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Chapter 1. Preliminaries. Chapter 1 Topics. Reasons for Studying Concepts of Programming Languages Programming Domains Language Evaluation Criteria Influences on Language Design Language Categories Language Design Trade-Offs Implementation Methods Programming Environments.

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Chapter 1 l.jpg
Chapter 1

Preliminaries


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Chapter 1 Topics

  • Reasons for Studying Concepts of Programming Languages

  • Programming Domains

  • Language Evaluation Criteria

  • Influences on Language Design

  • Language Categories

  • Language Design Trade-Offs

  • Implementation Methods

  • Programming Environments


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Reasons for Studying Concepts of Programming Languages

  • Increased ability to learn new languages

  • Better use of languages that are already known

  • Increased ability to express ideas

  • Improved background for choosing appropriate languages

  • Better understanding of significance of implementation

    • Certain programming bugs can be found and fixed only by a programmer who knows some related implementation details.

  • Overall advancement of computing


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Programming Domains

  • Scientific applications

    • Large number of floating point computations

    • Fortran & C

  • Business applications

    • Produce reports, use decimal numbers and characters

    • COBOL & Java

  • Artificial intelligence

    • Symbols rather than numbers manipulated

    • LISP, Prolog, CLIPS

  • Systems programming

    • Need efficiency because of continuous use

    • Need low-level features for interface to external devices

    • C

  • Web Software

    • To support WWW

    • Eclectic collection of languages: markup (e.g., XHTML), scripting (e.g., PHP), general-purpose (e.g., Java)


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Language Evaluation Criteria

  • Readability: the ease with which programs can be read and understood

  • Writability: the ease with which a language can be used to create programs

  • Reliability: conformance to specifications (i.e., performs to its specifications)

  • Cost: the ultimate total cost


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Evaluation Criteria: Readability

  • Overall simplicity

    • A manageable set of features and constructs

    • Few feature multiplicity (means of doing the same operation)

    • Minimal operator overloading (a single operator has more than one meaning)

  • Orthogonality

    • A relatively small set of primitive constructs can be combined in a relatively small number of ways to build the language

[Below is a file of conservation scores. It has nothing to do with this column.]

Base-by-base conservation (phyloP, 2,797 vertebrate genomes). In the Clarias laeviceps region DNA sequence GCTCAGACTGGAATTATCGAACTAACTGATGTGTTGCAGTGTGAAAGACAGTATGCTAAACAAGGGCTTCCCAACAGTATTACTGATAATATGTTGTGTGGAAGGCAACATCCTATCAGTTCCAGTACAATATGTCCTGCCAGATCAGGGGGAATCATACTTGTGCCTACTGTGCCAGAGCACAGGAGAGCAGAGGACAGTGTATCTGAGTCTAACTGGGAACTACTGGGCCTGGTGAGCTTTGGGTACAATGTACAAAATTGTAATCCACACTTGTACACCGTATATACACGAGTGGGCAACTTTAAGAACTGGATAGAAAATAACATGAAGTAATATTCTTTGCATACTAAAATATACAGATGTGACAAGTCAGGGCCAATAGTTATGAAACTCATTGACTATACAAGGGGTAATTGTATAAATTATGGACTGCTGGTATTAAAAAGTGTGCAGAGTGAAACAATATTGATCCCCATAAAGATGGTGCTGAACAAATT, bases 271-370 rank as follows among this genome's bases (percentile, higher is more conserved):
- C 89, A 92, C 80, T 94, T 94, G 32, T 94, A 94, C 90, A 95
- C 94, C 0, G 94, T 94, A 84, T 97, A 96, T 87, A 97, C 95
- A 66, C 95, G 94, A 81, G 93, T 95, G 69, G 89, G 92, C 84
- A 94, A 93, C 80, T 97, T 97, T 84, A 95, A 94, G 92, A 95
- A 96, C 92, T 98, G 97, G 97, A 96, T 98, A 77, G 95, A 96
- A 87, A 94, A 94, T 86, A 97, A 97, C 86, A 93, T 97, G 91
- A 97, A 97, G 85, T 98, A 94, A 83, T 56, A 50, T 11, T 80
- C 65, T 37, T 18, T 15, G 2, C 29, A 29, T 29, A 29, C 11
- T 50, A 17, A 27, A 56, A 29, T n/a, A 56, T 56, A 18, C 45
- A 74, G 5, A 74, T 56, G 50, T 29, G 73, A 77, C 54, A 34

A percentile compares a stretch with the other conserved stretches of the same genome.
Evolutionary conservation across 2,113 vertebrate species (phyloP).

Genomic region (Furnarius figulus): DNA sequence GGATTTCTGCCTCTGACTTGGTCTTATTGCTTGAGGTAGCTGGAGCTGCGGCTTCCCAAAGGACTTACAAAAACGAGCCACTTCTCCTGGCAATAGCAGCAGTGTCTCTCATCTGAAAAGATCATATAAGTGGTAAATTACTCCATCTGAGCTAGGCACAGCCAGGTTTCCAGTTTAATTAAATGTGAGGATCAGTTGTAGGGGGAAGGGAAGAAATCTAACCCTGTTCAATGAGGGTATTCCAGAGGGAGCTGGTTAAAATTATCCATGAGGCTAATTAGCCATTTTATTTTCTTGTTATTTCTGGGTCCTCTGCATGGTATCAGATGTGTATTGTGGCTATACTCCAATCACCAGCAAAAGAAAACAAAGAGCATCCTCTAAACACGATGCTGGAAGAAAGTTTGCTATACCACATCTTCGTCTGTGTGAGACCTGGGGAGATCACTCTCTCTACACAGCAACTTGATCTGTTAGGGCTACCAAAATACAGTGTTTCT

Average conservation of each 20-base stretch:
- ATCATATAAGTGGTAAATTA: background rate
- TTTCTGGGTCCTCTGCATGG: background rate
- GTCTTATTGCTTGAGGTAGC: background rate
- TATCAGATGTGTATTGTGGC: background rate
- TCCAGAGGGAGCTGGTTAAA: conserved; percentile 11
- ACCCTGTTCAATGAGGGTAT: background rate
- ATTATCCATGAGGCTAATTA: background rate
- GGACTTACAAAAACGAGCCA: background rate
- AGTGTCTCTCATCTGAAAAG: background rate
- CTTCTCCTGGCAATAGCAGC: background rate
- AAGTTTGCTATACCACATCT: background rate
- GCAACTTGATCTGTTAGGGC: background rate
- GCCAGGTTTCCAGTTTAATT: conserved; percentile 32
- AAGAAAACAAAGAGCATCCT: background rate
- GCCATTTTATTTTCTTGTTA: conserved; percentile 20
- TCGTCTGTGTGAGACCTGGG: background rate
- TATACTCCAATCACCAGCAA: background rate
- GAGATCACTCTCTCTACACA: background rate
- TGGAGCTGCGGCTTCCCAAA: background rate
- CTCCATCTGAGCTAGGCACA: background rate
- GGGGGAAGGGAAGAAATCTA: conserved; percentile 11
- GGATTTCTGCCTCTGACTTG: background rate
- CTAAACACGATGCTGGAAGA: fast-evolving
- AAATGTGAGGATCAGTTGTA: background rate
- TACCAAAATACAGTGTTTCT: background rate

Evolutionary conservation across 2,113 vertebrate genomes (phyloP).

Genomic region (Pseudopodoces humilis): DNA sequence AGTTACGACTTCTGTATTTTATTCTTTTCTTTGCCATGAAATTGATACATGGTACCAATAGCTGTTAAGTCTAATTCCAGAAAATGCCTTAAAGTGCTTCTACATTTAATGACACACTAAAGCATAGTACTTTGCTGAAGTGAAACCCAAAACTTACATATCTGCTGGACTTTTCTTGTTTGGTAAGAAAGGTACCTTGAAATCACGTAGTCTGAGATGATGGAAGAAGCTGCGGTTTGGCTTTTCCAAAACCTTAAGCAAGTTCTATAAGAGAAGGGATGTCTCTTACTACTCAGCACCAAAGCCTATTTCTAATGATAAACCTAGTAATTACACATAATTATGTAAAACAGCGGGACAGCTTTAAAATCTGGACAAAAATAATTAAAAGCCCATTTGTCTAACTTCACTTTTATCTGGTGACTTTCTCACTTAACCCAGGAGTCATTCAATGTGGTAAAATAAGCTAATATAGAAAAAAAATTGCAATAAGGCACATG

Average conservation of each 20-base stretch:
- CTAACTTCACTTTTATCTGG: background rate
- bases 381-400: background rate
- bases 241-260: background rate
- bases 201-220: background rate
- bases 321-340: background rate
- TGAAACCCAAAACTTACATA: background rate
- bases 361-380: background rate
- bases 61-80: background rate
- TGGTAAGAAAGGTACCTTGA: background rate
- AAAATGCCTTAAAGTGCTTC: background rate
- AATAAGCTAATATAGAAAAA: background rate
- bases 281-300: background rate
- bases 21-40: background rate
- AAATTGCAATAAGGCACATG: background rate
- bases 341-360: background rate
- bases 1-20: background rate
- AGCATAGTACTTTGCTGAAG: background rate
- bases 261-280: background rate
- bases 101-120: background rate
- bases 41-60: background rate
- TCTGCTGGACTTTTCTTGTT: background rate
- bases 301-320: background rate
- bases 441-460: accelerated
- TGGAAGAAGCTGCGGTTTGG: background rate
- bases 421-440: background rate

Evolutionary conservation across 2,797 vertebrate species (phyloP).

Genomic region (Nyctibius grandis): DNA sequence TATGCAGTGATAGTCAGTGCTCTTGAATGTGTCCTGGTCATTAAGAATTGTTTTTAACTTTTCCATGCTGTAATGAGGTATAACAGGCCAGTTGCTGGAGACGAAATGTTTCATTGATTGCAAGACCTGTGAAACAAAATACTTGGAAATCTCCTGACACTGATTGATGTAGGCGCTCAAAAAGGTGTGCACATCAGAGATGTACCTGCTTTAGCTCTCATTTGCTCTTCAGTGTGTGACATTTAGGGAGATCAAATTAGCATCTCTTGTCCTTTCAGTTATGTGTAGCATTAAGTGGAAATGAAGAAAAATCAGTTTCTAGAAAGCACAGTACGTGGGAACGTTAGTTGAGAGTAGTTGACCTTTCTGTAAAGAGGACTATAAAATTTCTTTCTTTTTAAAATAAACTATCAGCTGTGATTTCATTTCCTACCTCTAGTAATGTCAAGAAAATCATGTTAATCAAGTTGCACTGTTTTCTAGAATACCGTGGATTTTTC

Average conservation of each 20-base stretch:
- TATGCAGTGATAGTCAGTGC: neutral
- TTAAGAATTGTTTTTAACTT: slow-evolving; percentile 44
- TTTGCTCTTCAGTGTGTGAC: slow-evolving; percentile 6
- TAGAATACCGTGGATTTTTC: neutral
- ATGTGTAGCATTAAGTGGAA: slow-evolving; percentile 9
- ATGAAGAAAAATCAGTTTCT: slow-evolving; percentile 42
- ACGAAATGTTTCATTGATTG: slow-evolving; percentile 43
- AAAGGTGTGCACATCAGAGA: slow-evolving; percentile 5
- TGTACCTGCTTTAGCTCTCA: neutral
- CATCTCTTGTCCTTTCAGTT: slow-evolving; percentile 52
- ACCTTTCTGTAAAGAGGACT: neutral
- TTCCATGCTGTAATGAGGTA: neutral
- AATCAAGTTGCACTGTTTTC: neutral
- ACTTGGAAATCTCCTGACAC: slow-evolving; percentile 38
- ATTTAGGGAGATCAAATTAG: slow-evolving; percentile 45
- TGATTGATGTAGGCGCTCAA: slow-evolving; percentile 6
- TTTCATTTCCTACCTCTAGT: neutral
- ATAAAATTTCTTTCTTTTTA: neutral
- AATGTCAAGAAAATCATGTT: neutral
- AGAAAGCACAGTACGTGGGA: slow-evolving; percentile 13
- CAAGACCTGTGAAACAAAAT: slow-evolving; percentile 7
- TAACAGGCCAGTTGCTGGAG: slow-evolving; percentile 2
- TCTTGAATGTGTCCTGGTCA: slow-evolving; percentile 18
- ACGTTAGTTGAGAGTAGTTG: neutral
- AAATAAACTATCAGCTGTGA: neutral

• Every possible combination is legal and meaningful

    • The more orthogonal the fewer exceptions  higher design regularity

  • Control statements

    • The presence of well-known control structures (e.g., while statement)

  • Data types and structures

    • The presence of adequate facilities for defining data structures

  • Syntax considerations

    • Identifier forms: flexible composition

    • Special words and methods of forming compound statements

    • Form and meaning: self-descriptive constructs, meaningful keywords


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Evaluation Criteria: Writability

Should be considered in the context of the target problem domain of a language.

  • Simplicity and orthogonality

    • Few constructs, a small number of primitives, a small set of rules for combining them.

    • Too much orthogonality may cause errors not to be discovered at compile time.

  • Support for abstraction

    • Abstraction means the ability to define and use complex structures or operations in ways that allow details to be ignored (Process/Data/Object/Component/Agent )

  • Expressivity

    • A set of relatively convenient ways of specifying operations

    • A great deal of computation to be accomplished with a small program (like APL)

    • Example: the inclusion of for statement in many modern languages


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Evaluation Criteria: Reliability

A program is reliable if it performs to its specifications under all conditions.

  • Type checking

    • Testing for type errors

    • Run-time type checking is expensive  compile-time type checking is more desirable

  • Exception handling

    • Intercept run-time errors and take corrective measures

  • Aliasing

    • Presence of two or more distinct referencing methods for the same memory location may be dangerous!

  • Readability and writability

    • A language that does not support “natural” ways of expressing an algorithm will necessarily use “unnatural” approaches, and hence reduced reliability

    • The easier a program is to write, the more likely it is to be correct


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Evaluation Criteria: Cost

  • Training programmers to use language

  • Writing programs (closeness to particular applications)

  • Compiling programs

  • Executing programs

  • Language implementation system: availability of free compilers

  • Reliability: poor reliability leads to high costs

  • Maintaining programs: Correction and modification


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Evaluation Criteria: Others

  • Portability

    • The ease with which programs can be moved from one implementation to another

  • Generality

    • The applicability to a wide range of applications

  • Well-definedness

    • The completeness and precision of the language’s official definition


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Influences on Language Design

  • Computer Architecture

    • Languages are developed around the prevalent computer architecture, known as the von Neumann architecture

  • Programming Methodologies

    • New software development methodologies (e.g., object-oriented software development) led to new programming paradigms and by extension, new programming languages


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Computer Architecture Influence

  • Well-known computer architecture: Von Neumann

  • Imperative languages, most dominant, because of von Neumann computers

    • Data and programs stored in memory

    • Memory is separate from CPU

    • Instructions and data are piped from memory to CPU

    • Basis for imperative languages

      • Variables model memory cells

      • Assignment statements model piping

      • Iteration form of repetition



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Programming Methodologies Influences

  • 1950s and early 1960s: Simple applications; worry about machine efficiency

  • Late 1960s: People efficiency became important; readability, better control structures